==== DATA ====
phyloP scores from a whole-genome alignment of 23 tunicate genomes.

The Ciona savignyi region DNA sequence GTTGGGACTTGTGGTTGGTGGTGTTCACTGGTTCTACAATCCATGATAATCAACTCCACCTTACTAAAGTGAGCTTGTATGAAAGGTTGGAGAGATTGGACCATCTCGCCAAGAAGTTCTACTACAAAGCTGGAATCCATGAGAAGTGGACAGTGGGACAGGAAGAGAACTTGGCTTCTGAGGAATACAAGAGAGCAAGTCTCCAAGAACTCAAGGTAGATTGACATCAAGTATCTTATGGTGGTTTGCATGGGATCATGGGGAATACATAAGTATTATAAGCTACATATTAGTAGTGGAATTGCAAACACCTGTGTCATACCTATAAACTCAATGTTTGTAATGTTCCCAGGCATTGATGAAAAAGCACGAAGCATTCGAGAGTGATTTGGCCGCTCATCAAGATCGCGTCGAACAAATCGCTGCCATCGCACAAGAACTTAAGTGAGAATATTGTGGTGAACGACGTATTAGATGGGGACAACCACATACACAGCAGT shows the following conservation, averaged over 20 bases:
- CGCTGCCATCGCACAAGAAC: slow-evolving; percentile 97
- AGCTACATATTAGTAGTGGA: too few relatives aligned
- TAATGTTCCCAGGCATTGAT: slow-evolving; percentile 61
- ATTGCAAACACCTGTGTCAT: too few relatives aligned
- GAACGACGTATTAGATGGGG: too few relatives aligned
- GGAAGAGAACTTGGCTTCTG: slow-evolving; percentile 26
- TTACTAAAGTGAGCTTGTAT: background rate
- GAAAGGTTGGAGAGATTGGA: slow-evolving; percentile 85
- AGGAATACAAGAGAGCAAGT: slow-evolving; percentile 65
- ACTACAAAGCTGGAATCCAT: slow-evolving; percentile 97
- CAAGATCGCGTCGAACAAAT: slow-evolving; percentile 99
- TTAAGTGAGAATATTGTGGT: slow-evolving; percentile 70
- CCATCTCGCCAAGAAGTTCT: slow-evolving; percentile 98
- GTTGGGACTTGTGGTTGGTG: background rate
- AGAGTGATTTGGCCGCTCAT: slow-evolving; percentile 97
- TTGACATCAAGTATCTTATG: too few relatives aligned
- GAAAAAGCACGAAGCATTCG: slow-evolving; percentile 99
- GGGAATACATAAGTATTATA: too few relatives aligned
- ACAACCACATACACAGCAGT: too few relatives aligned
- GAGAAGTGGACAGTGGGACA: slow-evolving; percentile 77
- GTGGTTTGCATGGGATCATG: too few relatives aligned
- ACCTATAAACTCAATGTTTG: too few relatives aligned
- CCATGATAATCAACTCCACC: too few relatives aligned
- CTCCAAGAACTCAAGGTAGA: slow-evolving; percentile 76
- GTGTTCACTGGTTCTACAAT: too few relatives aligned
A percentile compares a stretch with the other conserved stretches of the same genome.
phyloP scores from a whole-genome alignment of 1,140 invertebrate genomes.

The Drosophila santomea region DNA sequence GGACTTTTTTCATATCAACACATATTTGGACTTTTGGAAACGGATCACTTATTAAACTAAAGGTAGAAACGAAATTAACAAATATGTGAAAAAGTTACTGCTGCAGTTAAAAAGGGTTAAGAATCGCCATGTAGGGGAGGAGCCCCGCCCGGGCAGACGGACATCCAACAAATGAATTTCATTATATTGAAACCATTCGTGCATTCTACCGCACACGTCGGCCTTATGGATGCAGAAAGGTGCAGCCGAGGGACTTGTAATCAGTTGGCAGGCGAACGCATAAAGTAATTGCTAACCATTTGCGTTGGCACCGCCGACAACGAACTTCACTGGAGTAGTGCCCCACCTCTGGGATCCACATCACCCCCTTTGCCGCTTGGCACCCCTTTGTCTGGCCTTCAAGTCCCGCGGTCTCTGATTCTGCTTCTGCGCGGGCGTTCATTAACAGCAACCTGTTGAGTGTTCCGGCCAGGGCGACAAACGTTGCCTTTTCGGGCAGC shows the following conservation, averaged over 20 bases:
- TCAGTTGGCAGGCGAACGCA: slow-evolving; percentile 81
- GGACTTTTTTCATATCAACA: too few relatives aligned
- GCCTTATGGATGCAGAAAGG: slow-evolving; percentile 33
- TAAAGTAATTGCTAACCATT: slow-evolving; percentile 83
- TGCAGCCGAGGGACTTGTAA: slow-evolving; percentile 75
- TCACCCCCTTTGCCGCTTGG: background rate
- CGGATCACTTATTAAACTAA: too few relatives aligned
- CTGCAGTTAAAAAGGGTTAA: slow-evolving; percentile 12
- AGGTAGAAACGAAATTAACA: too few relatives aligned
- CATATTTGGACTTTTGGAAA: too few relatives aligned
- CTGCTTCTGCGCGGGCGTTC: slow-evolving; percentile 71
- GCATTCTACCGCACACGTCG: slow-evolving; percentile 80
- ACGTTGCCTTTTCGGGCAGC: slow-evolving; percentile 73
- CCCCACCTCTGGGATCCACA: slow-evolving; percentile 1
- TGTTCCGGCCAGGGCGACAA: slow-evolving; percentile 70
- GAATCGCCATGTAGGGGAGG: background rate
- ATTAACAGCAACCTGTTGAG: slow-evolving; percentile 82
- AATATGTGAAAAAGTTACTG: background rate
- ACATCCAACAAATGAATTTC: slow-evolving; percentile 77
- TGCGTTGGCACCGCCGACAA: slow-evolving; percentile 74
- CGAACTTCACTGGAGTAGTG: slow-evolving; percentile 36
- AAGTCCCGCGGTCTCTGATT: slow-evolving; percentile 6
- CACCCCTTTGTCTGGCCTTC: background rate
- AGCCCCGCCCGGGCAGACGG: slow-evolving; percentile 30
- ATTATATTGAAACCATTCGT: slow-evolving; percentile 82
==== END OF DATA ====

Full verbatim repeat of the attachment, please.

phyloP scores from a whole-genome alignment of 23 tunicate genomes.

The Ciona savignyi region DNA sequence GTTGGGACTTGTGGTTGGTGGTGTTCACTGGTTCTACAATCCATGATAATCAACTCCACCTTACTAAAGTGAGCTTGTATGAAAGGTTGGAGAGATTGGACCATCTCGCCAAGAAGTTCTACTACAAAGCTGGAATCCATGAGAAGTGGACAGTGGGACAGGAAGAGAACTTGGCTTCTGAGGAATACAAGAGAGCAAGTCTCCAAGAACTCAAGGTAGATTGACATCAAGTATCTTATGGTGGTTTGCATGGGATCATGGGGAATACATAAGTATTATAAGCTACATATTAGTAGTGGAATTGCAAACACCTGTGTCATACCTATAAACTCAATGTTTGTAATGTTCCCAGGCATTGATGAAAAAGCACGAAGCATTCGAGAGTGATTTGGCCGCTCATCAAGATCGCGTCGAACAAATCGCTGCCATCGCACAAGAACTTAAGTGAGAATATTGTGGTGAACGACGTATTAGATGGGGACAACCACATACACAGCAGT shows the following conservation, averaged over 20 bases:
- CGCTGCCATCGCACAAGAAC: slow-evolving; percentile 97
- AGCTACATATTAGTAGTGGA: too few relatives aligned
- TAATGTTCCCAGGCATTGAT: slow-evolving; percentile 61
- ATTGCAAACACCTGTGTCAT: too few relatives aligned
- GAACGACGTATTAGATGGGG: too few relatives aligned
- GGAAGAGAACTTGGCTTCTG: slow-evolving; percentile 26
- TTACTAAAGTGAGCTTGTAT: background rate
- GAAAGGTTGGAGAGATTGGA: slow-evolving; percentile 85
- AGGAATACAAGAGAGCAAGT: slow-evolving; percentile 65
- ACTACAAAGCTGGAATCCAT: slow-evolving; percentile 97
- CAAGATCGCGTCGAACAAAT: slow-evolving; percentile 99
- TTAAGTGAGAATATTGTGGT: slow-evolving; percentile 70
- CCATCTCGCCAAGAAGTTCT: slow-evolving; percentile 98
- GTTGGGACTTGTGGTTGGTG: background rate
- AGAGTGATTTGGCCGCTCAT: slow-evolving; percentile 97
- TTGACATCAAGTATCTTATG: too few relatives aligned
- GAAAAAGCACGAAGCATTCG: slow-evolving; percentile 99
- GGGAATACATAAGTATTATA: too few relatives aligned
- ACAACCACATACACAGCAGT: too few relatives aligned
- GAGAAGTGGACAGTGGGACA: slow-evolving; percentile 77
- GTGGTTTGCATGGGATCATG: too few relatives aligned
- ACCTATAAACTCAATGTTTG: too few relatives aligned
- CCATGATAATCAACTCCACC: too few relatives aligned
- CTCCAAGAACTCAAGGTAGA: slow-evolving; percentile 76
- GTGTTCACTGGTTCTACAAT: too few relatives aligned
A percentile compares a stretch with the other conserved stretches of the same genome.
phyloP scores from a whole-genome alignment of 1,140 invertebrate genomes.

The Drosophila santomea region DNA sequence GGACTTTTTTCATATCAACACATATTTGGACTTTTGGAAACGGATCACTTATTAAACTAAAGGTAGAAACGAAATTAACAAATATGTGAAAAAGTTACTGCTGCAGTTAAAAAGGGTTAAGAATCGCCATGTAGGGGAGGAGCCCCGCCCGGGCAGACGGACATCCAACAAATGAATTTCATTATATTGAAACCATTCGTGCATTCTACCGCACACGTCGGCCTTATGGATGCAGAAAGGTGCAGCCGAGGGACTTGTAATCAGTTGGCAGGCGAACGCATAAAGTAATTGCTAACCATTTGCGTTGGCACCGCCGACAACGAACTTCACTGGAGTAGTGCCCCACCTCTGGGATCCACATCACCCCCTTTGCCGCTTGGCACCCCTTTGTCTGGCCTTCAAGTCCCGCGGTCTCTGATTCTGCTTCTGCGCGGGCGTTCATTAACAGCAACCTGTTGAGTGTTCCGGCCAGGGCGACAAACGTTGCCTTTTCGGGCAGC shows the following conservation, averaged over 20 bases:
- TCAGTTGGCAGGCGAACGCA: slow-evolving; percentile 81
- GGACTTTTTTCATATCAACA: too few relatives aligned
- GCCTTATGGATGCAGAAAGG: slow-evolving; percentile 33
- TAAAGTAATTGCTAACCATT: slow-evolving; percentile 83
- TGCAGCCGAGGGACTTGTAA: slow-evolving; percentile 75
- TCACCCCCTTTGCCGCTTGG: background rate
- CGGATCACTTATTAAACTAA: too few relatives aligned
- CTGCAGTTAAAAAGGGTTAA: slow-evolving; percentile 12
- AGGTAGAAACGAAATTAACA: too few relatives aligned
- CATATTTGGACTTTTGGAAA: too few relatives aligned
- CTGCTTCTGCGCGGGCGTTC: slow-evolving; percentile 71
- GCATTCTACCGCACACGTCG: slow-evolving; percentile 80
- ACGTTGCCTTTTCGGGCAGC: slow-evolving; percentile 73
- CCCCACCTCTGGGATCCACA: slow-evolving; percentile 1
- TGTTCCGGCCAGGGCGACAA: slow-evolving; percentile 70
- GAATCGCCATGTAGGGGAGG: background rate
- ATTAACAGCAACCTGTTGAG: slow-evolving; percentile 82
- AATATGTGAAAAAGTTACTG: background rate
- ACATCCAACAAATGAATTTC: slow-evolving; percentile 77
- TGCGTTGGCACCGCCGACAA: slow-evolving; percentile 74
- CGAACTTCACTGGAGTAGTG: slow-evolving; percentile 36
- AAGTCCCGCGGTCTCTGATT: slow-evolving; percentile 6
- CACCCCTTTGTCTGGCCTTC: background rate
- AGCCCCGCCCGGGCAGACGG: slow-evolving; percentile 30
- ATTATATTGAAACCATTCGT: slow-evolving; percentile 82